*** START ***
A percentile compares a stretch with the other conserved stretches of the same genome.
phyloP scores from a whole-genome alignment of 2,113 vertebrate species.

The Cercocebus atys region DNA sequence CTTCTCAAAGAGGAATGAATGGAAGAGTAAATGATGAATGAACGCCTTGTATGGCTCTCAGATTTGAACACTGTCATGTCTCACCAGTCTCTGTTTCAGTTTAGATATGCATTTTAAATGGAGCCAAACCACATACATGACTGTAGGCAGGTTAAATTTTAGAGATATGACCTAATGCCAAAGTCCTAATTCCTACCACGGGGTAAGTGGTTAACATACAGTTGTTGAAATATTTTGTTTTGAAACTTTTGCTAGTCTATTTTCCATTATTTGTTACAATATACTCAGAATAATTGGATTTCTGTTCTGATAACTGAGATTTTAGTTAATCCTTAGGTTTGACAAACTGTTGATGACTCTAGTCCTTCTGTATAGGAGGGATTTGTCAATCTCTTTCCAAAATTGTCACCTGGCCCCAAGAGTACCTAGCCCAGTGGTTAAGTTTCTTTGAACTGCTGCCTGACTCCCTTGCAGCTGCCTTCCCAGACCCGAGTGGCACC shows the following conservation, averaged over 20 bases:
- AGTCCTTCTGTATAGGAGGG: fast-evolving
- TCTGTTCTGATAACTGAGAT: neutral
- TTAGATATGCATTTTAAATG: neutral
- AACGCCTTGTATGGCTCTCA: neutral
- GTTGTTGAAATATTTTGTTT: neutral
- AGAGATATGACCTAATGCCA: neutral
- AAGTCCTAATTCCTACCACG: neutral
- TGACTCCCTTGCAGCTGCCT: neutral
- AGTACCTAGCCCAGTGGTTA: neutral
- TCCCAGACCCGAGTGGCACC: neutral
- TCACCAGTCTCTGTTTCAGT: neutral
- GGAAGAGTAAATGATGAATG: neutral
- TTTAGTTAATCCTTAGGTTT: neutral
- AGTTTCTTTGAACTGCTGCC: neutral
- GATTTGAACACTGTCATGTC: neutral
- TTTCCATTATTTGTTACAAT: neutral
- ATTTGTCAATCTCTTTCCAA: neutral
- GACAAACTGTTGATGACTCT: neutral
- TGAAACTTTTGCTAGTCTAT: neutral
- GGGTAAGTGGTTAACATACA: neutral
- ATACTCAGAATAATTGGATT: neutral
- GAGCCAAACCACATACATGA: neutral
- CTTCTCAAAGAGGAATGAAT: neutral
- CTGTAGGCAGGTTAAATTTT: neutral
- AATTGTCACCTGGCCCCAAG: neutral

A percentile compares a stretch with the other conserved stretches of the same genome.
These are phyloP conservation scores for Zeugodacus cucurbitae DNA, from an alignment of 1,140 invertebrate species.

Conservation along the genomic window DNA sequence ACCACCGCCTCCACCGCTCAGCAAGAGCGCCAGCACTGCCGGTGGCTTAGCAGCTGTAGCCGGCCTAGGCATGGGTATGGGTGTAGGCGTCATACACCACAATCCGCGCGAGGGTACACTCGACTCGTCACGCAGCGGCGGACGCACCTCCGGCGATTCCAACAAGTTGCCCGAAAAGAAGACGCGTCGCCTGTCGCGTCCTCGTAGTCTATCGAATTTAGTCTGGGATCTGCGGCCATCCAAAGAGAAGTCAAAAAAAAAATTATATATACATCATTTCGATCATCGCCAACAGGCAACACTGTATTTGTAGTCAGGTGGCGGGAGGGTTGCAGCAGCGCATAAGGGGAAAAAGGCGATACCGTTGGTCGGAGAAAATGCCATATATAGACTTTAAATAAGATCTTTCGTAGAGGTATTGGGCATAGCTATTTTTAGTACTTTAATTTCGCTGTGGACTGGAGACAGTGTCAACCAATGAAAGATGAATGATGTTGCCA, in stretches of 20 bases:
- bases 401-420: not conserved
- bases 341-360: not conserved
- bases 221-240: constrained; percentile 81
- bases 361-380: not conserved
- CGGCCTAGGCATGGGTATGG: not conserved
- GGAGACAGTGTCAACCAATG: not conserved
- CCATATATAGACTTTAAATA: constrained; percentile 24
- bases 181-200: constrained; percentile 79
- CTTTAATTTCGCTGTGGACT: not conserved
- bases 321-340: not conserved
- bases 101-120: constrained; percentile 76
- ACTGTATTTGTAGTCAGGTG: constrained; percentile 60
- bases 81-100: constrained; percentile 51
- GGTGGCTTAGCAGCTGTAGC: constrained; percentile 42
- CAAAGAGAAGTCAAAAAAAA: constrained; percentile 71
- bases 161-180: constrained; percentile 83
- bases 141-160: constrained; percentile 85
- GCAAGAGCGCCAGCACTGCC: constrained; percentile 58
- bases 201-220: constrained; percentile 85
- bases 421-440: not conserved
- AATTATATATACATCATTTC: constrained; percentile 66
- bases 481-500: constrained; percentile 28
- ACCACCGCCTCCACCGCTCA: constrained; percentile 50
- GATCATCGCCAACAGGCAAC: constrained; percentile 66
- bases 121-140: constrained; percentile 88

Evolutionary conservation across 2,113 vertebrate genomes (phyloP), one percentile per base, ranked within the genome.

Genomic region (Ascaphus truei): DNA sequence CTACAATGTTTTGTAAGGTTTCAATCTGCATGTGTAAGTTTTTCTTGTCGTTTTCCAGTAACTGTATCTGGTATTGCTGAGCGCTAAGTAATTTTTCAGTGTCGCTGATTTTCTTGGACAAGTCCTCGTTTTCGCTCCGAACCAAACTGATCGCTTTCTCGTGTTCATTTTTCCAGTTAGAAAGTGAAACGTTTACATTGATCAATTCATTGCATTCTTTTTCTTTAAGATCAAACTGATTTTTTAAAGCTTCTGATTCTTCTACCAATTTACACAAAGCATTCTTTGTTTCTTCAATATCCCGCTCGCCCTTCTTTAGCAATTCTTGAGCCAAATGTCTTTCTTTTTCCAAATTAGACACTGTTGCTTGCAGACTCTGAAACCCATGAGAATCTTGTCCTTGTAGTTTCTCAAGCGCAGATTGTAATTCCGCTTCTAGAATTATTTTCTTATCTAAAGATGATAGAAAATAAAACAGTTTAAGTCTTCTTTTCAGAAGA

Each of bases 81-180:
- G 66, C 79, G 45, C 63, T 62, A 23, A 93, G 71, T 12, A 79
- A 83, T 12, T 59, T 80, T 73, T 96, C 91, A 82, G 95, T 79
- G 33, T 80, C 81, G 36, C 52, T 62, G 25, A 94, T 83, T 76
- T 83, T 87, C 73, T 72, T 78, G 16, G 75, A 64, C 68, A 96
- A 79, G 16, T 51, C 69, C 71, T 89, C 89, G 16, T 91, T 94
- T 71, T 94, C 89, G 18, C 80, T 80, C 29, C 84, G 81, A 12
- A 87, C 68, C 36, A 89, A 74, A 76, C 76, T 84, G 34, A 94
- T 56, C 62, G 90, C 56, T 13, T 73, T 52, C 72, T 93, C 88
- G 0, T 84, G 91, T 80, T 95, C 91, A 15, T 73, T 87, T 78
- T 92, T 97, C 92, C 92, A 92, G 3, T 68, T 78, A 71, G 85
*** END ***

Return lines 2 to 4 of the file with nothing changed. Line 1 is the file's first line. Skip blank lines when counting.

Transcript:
phyloP scores from a whole-genome alignment of 2,113 vertebrate species.

The Cercocebus atys region DNA sequence CTTCTCAAAGAGGAATGAATGGAAGAGTAAATGATGAATGAACGCCTTGTATGGCTCTCAGATTTGAACACTGTCATGTCTCACCAGTCTCTGTTTCAGTTTAGATATGCATTTTAAATGGAGCCAAACCACATACATGACTGTAGGCAGGTTAAATTTTAGAGATATGACCTAATGCCAAAGTCCTAATTCCTACCACGGGGTAAGTGGTTAACATACAGTTGTTGAAATATTTTGTTTTGAAACTTTTGCTAGTCTATTTTCCATTATTTGTTACAATATACTCAGAATAATTGGATTTCTGTTCTGATAACTGAGATTTTAGTTAATCCTTAGGTTTGACAAACTGTTGATGACTCTAGTCCTTCTGTATAGGAGGGATTTGTCAATCTCTTTCCAAAATTGTCACCTGGCCCCAAGAGTACCTAGCCCAGTGGTTAAGTTTCTTTGAACTGCTGCCTGACTCCCTTGCAGCTGCCTTCCCAGACCCGAGTGGCACC shows the following conservation, averaged over 20 bases:
- AGTCCTTCTGTATAGGAGGG: fast-evolving